Tax ReformSAVE 1031 EXCHANGES!

The Obama Administration’s FY2016 Budget proposes Severe limits to IRC 1031 Exchanges & the Total Elimination of 1031s of Artwork & Collectibles

As you may have heard there are several Congressional tax reform proposals which call for repeal of Section 1031. Most recent and imminent is the Obama Administration’s FY2016 budget, released on Monday, February 2, 2015. The budget proposes to limit Real Property 1031 Exchange deferrals to $1 million per taxpayer annually and will eliminate exchanges of artwork and collectibles.

Help us save 1031 Exchanges, every person can make a difference!

Please visit the Federation of Exchange Accommodators Tax Reform website for detailed information and tools you can use to help.

Let your Congressional representatives know that you strongly oppose the Obama Administration’s FY2016 budget proposal to limit the application of IRC Section 1031.

You will find more information about all three proposals on our Help Save 1031 Exchanges! page.

The text of the new proposal follows:

“Modify like-kind exchange rules for real property and collectibles. Under Section 1031 of the Internal Revenue Code, no gain or loss is recognized when business or investment property is exchanged for “like-kind” business or investment property. The Administration proposes to limit the amount of capital gain deferred under Section 1031 from the exchange of real property to $1,000,000 (indexed for inflation) per taxpayer per taxable year. In addition, art and collectibles would no longer be eligible for like-kind exchanges. The proposal would be effective for like-kind exchanges completed after December 31, 2015.”

The Administration relies on the flawed argument that “there is little justification for allowing deferral of the capital gain on the exchange of real property” based upon the supposed faulty historical justification for Section 1031 deferral being the difficulty in valuing exchanged property. The Administration’s proposal ignores the fact that valuation difficulty and administrative convenience were abandoned as a justification for deferral in 1924, while continuity of investment has been the bedrock of Section 1031 for the past 90+ years.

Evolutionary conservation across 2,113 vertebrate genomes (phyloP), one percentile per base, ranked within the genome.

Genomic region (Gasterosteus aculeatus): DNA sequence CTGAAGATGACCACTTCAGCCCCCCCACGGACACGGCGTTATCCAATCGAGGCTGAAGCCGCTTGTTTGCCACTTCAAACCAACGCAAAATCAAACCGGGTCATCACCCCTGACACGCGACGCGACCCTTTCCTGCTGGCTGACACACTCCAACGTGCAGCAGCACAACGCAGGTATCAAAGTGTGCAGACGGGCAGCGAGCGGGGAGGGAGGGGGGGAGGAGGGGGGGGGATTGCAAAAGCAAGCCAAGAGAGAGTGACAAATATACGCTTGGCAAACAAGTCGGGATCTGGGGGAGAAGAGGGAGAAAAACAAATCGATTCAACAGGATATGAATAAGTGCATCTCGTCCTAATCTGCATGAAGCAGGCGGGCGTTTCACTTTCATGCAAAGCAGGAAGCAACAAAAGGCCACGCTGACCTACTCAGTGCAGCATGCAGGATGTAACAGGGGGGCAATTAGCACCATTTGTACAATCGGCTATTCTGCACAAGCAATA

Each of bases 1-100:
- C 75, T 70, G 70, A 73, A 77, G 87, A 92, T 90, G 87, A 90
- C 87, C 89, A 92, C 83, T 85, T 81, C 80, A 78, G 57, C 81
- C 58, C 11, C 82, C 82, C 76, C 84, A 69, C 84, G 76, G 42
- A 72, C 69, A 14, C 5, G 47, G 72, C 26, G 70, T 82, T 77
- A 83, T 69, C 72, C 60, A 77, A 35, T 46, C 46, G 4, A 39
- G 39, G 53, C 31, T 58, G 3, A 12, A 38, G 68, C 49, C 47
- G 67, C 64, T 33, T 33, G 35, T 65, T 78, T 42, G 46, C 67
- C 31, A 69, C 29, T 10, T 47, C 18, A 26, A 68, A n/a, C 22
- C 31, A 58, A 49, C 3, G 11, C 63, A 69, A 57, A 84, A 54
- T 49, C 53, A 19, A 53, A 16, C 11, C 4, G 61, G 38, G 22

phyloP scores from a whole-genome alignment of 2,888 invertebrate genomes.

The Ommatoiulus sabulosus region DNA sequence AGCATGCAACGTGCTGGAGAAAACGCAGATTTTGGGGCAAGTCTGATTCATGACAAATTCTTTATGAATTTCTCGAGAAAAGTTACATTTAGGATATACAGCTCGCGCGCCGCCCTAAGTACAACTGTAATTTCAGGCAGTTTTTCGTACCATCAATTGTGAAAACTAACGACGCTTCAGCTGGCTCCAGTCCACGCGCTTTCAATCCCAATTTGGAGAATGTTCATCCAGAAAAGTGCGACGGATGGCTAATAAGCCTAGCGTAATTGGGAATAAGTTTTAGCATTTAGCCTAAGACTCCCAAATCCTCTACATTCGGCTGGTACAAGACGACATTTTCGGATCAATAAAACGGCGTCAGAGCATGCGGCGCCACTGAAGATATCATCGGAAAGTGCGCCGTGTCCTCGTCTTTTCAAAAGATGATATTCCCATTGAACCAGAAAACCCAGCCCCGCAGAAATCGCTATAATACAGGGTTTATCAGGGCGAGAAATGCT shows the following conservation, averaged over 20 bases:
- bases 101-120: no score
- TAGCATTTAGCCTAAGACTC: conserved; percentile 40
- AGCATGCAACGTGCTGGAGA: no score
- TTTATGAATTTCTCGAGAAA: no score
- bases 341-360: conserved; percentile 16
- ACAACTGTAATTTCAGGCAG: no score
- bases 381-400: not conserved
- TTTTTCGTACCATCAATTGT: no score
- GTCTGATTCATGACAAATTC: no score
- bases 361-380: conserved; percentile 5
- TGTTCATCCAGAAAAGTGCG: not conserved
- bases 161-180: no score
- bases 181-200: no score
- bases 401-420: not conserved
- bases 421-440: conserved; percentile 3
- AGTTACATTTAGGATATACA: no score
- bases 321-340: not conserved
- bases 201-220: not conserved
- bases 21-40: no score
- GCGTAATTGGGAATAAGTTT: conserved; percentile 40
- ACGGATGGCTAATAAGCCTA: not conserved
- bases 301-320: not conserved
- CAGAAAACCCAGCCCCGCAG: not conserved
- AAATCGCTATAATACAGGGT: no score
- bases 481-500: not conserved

The Administration has also argued that the typical 1031 exchange using a Qualified Intermediary “was not contemplated when the provision was enacted.” This argument for limitation of Section 1031 makes no sense when one considers that our world has evolved exponentially over the last 90+ years and the addition of the Qualified Intermediary to the exchange transaction assures that exchanges are conducted properly and within the guidelines of the current Treasury Regulations.

In addition to these arguments the Administration’s proposal ignores the dramatic positive impact that Section 1031 exchanges have on the economy as a whole and the overwhelming weight of the arguments in favor of retention of of this section.

This proposal is another indication of the efforts to undermine the economically powerful and fundamentally fair tax policy of this important section of the Internal Revenue Code.